A note: I FINALLY HAVE INTERNET ACCESS AT HOME! Our router died, and it took us this long to get a new one. Please forgive my absence, mmmkay?
My parents were in town a few weeks ago for a visit. And as is their custom for the past half decade or so, there is ALWAYS a discussion whereupon my father or mother says, somewhat wonderingly:
Where did you get this Running Thing from?
(Ummmmm… actually, Mom and Dad, now I bike and swim too!)
I recognize that from the outside, it’s hard to understand why I, willingly, wake up before 4am in order to get a workout done in the mornings. It’s hard to fathom the hours I put into swimming and biking and running – unless you are into it as well. Even Jeff thinks I’m crazy to spend as much time doing what I do.
It’s possible I AM a little crazy for doing it. I certainly was obsessed years ago. That obsession has faded into a feeling of, well, this is just what I do.
There’s a moment in every workout: The intake of breath as I stand in waist deep water in the pond, regarding the rising sun, before I plunge my face into the cool water to start my swim… The warmth and strength in my legs as I pedal my bike hard, my eyes streaming from the wind in my face, the sun warm on my shoulders… The cadence of my feet as I run, my breath coming rhythmic and regular, my heart beating strong.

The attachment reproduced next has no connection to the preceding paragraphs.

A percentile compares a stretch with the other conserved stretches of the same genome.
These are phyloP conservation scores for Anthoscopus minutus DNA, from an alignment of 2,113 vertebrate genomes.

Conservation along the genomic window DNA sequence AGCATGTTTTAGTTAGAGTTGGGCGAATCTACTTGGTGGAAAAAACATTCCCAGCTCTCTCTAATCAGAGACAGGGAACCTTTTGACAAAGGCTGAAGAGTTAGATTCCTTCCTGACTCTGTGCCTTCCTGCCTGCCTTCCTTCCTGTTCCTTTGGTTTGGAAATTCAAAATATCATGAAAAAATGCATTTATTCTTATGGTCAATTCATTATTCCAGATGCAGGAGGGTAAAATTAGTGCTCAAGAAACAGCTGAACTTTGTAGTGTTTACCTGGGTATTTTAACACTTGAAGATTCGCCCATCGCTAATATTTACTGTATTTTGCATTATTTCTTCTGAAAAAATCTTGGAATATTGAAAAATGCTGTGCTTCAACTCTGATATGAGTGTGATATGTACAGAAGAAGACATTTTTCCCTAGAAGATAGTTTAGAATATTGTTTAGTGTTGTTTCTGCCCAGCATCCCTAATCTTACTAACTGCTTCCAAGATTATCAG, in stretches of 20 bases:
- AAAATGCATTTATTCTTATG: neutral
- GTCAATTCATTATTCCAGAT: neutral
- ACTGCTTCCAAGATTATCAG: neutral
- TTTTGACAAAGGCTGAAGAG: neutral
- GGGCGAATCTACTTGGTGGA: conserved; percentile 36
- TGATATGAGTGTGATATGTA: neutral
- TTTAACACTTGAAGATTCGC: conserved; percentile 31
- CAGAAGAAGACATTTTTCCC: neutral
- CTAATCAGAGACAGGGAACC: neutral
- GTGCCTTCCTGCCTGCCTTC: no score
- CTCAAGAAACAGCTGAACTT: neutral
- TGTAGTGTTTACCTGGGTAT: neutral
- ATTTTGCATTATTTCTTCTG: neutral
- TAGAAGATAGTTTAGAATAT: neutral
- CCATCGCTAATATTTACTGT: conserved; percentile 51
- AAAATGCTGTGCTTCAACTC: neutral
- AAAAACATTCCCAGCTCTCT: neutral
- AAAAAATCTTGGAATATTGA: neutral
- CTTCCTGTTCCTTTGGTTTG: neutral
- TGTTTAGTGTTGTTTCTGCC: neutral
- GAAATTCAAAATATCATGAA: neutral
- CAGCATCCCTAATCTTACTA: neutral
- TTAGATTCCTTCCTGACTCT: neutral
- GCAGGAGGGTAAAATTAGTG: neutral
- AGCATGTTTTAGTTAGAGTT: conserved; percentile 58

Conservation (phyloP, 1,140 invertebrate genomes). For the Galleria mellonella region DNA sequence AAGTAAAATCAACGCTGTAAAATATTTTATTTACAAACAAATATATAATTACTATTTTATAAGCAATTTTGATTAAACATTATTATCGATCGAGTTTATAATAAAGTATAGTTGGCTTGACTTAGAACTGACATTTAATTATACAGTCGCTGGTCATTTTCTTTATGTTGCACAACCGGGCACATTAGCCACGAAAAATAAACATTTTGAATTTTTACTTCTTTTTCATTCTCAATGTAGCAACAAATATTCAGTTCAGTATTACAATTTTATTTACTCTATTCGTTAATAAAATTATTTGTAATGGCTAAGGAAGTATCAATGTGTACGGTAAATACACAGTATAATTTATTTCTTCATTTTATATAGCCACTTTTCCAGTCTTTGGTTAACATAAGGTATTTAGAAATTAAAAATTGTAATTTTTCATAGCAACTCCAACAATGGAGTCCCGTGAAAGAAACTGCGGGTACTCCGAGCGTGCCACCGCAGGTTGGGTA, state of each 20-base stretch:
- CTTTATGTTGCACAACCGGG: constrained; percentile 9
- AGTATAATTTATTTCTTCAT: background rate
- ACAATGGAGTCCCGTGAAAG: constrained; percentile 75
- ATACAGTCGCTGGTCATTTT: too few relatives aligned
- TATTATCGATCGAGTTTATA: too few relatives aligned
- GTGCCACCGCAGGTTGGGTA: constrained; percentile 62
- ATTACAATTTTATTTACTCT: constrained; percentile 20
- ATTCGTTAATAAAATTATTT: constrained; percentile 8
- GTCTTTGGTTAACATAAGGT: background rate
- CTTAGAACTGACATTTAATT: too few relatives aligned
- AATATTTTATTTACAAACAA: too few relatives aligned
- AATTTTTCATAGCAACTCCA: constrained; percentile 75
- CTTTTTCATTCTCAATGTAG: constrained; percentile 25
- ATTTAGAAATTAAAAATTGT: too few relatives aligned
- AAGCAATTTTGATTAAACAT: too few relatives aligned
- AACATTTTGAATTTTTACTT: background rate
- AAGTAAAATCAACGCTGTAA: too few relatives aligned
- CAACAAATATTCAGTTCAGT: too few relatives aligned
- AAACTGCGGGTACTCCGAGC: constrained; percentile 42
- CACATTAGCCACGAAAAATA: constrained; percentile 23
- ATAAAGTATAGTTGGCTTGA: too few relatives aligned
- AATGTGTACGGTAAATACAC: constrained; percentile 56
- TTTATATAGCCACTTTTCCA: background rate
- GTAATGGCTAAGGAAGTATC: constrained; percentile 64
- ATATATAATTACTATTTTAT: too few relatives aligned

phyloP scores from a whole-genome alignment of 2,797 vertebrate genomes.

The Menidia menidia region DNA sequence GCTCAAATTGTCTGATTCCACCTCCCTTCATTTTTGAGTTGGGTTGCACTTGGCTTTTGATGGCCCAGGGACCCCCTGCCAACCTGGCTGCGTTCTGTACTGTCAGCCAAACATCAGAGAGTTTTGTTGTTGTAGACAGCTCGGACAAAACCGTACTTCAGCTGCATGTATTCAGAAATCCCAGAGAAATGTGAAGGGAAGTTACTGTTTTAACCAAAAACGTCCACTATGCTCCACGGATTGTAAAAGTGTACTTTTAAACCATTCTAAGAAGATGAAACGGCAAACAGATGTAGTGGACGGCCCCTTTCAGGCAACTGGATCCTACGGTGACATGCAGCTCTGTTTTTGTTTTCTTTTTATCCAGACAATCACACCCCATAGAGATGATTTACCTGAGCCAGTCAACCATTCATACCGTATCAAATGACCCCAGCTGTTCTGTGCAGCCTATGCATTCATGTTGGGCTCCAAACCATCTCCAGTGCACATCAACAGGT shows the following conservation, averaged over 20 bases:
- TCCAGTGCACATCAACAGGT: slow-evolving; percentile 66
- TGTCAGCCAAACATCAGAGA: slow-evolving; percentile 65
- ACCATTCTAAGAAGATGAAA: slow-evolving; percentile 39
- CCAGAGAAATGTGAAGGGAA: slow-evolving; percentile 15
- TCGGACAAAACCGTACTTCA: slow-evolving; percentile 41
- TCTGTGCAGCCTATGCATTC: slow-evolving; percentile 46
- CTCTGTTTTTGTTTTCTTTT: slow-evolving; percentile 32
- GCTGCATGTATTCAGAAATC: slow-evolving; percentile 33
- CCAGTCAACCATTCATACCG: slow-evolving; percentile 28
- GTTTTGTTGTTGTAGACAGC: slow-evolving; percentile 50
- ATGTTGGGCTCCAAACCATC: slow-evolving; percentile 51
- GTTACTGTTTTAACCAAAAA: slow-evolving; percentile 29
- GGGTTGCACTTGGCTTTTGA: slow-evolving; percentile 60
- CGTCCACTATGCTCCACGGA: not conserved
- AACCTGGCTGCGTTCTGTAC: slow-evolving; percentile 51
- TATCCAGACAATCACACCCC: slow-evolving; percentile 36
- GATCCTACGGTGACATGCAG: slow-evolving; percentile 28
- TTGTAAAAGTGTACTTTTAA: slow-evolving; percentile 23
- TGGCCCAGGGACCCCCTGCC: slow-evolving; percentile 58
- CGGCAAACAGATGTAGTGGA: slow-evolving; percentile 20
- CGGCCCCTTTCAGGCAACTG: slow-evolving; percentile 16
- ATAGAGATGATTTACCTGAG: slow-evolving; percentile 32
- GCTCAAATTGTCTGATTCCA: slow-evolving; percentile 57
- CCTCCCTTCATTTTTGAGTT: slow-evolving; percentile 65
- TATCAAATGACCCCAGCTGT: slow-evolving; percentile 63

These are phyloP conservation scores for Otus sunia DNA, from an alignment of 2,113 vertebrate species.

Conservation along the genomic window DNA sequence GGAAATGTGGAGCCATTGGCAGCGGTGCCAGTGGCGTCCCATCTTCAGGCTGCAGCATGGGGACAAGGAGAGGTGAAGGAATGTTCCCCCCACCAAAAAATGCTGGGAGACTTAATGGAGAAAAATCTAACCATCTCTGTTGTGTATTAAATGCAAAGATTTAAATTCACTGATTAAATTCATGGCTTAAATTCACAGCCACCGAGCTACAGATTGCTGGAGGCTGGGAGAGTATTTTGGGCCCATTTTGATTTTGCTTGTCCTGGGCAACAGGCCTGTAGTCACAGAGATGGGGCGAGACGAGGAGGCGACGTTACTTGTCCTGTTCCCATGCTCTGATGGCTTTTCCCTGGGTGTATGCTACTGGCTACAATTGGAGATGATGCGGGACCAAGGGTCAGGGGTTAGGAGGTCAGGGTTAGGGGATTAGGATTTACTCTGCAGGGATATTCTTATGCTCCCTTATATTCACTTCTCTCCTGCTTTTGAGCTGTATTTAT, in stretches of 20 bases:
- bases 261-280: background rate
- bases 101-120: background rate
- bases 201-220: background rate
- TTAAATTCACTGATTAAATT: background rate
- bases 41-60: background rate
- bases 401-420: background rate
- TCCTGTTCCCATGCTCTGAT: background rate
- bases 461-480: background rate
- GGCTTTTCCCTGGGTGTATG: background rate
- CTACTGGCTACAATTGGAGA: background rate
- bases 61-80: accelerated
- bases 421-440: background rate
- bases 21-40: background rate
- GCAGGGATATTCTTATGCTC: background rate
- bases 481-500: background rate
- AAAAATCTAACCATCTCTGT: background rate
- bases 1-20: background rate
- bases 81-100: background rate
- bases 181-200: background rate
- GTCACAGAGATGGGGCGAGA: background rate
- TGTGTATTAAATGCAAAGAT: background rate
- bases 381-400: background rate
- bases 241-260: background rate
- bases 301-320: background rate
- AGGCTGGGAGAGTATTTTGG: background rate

In those moments, tension and to dos and thoughts and worries and responsibilities all melt away.
I am fully present in this body of mine, with its strength and fatigue and heavy limbs and aching muscles.
I’m alive, I’m breathing, I’m present.
I’m Enough, and all the Not Enoughs that dog me relentlessly most moments fade away, leaving me with just, well, ME, in the afternoon/evening/morning air.
I am everything and nothing.
I am human and alive.
And then, when I get tired, I find that edge of discomfort, and I tuck myself away on one side, breathing, watching my mind scream, I can’t! and comforting her with a you CAN. You ARE.
It’s so empowering: finding that edge, the place where you think, I can’t do this! And then going past it, turning back to see it behind you. It’s made me more flexible, willing to tolerate discomfort in my regular life. It’s helped me make changes which allow me to creep ever closer to my True Self; becoming aware of myself deeper than the voice in my head, the one that dictates all the tasks of my days.
That, Mom and Dad, is why I run and bike and swim.